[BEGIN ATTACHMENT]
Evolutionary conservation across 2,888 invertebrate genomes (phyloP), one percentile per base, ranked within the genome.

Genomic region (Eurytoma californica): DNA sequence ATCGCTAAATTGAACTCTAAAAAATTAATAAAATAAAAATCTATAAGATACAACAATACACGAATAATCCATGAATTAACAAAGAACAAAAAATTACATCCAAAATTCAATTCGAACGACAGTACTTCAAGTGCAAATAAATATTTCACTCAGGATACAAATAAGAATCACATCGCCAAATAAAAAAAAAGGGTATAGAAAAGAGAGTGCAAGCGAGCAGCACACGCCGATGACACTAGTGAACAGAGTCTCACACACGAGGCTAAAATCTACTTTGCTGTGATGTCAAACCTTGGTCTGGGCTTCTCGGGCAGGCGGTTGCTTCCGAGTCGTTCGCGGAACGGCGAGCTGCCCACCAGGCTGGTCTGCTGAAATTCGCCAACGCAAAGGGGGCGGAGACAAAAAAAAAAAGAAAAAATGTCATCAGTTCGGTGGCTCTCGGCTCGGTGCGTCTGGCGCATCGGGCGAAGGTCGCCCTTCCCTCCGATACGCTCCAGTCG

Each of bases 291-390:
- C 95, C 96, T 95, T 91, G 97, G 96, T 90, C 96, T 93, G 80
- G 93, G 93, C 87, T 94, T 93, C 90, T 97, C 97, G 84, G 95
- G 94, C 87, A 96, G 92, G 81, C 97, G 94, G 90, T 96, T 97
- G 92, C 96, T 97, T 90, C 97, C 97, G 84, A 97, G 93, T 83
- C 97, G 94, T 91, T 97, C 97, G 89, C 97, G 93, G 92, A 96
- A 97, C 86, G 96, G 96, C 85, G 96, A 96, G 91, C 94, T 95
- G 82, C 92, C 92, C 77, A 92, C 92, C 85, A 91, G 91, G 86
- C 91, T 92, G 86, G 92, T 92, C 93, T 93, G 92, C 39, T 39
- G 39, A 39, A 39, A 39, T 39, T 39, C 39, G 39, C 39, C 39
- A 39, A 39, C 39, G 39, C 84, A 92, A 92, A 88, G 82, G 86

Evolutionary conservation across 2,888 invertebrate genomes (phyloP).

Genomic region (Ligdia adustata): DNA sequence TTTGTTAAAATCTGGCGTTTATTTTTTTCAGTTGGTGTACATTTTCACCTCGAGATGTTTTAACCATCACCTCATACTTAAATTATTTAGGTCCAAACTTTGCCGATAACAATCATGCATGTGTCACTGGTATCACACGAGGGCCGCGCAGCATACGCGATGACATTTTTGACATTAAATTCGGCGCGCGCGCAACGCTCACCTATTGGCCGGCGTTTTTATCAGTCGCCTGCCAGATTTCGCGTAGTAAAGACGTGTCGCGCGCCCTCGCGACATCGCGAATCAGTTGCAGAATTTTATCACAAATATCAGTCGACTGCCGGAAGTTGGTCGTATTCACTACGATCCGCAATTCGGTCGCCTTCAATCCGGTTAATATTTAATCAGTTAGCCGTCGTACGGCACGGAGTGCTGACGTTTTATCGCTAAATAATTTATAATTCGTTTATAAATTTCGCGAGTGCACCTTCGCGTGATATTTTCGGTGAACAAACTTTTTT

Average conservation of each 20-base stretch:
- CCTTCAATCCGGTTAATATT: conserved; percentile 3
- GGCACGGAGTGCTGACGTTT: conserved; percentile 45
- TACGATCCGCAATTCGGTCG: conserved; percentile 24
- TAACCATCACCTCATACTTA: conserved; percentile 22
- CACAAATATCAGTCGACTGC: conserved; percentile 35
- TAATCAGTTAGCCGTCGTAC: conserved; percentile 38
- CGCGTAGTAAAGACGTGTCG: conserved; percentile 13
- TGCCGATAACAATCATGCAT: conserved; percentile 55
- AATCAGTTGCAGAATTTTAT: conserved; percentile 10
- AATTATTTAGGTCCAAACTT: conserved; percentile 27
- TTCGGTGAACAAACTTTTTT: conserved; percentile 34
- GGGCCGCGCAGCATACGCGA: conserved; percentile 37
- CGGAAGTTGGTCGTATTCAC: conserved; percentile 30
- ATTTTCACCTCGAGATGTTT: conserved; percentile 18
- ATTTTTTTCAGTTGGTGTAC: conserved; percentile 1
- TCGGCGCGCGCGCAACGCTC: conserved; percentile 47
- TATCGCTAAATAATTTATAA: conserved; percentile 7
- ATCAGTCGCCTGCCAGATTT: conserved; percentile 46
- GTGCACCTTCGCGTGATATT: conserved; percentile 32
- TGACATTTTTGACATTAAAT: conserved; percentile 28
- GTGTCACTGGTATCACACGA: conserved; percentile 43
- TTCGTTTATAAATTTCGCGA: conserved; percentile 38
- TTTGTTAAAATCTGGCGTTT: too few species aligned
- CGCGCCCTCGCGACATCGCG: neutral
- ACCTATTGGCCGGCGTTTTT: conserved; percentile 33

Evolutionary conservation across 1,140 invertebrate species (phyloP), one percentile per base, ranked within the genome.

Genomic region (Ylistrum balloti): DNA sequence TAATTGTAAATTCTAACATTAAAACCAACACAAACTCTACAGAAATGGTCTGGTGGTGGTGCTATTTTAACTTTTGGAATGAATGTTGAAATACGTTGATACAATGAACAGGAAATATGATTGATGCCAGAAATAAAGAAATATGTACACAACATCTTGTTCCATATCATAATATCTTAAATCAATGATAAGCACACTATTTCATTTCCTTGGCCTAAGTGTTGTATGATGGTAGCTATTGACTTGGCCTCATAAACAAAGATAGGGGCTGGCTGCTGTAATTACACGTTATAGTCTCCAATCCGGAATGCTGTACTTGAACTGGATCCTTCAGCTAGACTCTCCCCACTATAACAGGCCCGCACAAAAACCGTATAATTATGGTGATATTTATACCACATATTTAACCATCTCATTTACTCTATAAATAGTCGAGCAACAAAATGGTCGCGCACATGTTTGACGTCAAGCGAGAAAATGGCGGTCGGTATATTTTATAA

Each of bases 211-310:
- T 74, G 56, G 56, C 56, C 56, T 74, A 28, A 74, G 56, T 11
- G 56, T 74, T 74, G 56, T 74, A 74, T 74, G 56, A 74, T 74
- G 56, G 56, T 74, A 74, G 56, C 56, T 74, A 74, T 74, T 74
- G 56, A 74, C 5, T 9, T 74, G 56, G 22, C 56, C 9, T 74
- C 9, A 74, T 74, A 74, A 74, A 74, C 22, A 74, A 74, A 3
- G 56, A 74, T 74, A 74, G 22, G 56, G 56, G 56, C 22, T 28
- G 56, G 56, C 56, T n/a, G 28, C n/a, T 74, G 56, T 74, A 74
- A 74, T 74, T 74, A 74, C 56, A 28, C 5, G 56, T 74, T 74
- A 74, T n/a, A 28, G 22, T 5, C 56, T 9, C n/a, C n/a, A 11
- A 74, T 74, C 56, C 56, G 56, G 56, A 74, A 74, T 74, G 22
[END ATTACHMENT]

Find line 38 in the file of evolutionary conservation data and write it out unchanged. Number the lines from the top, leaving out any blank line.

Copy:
- TTCGTTTATAAATTTCGCGA: conserved; percentile 38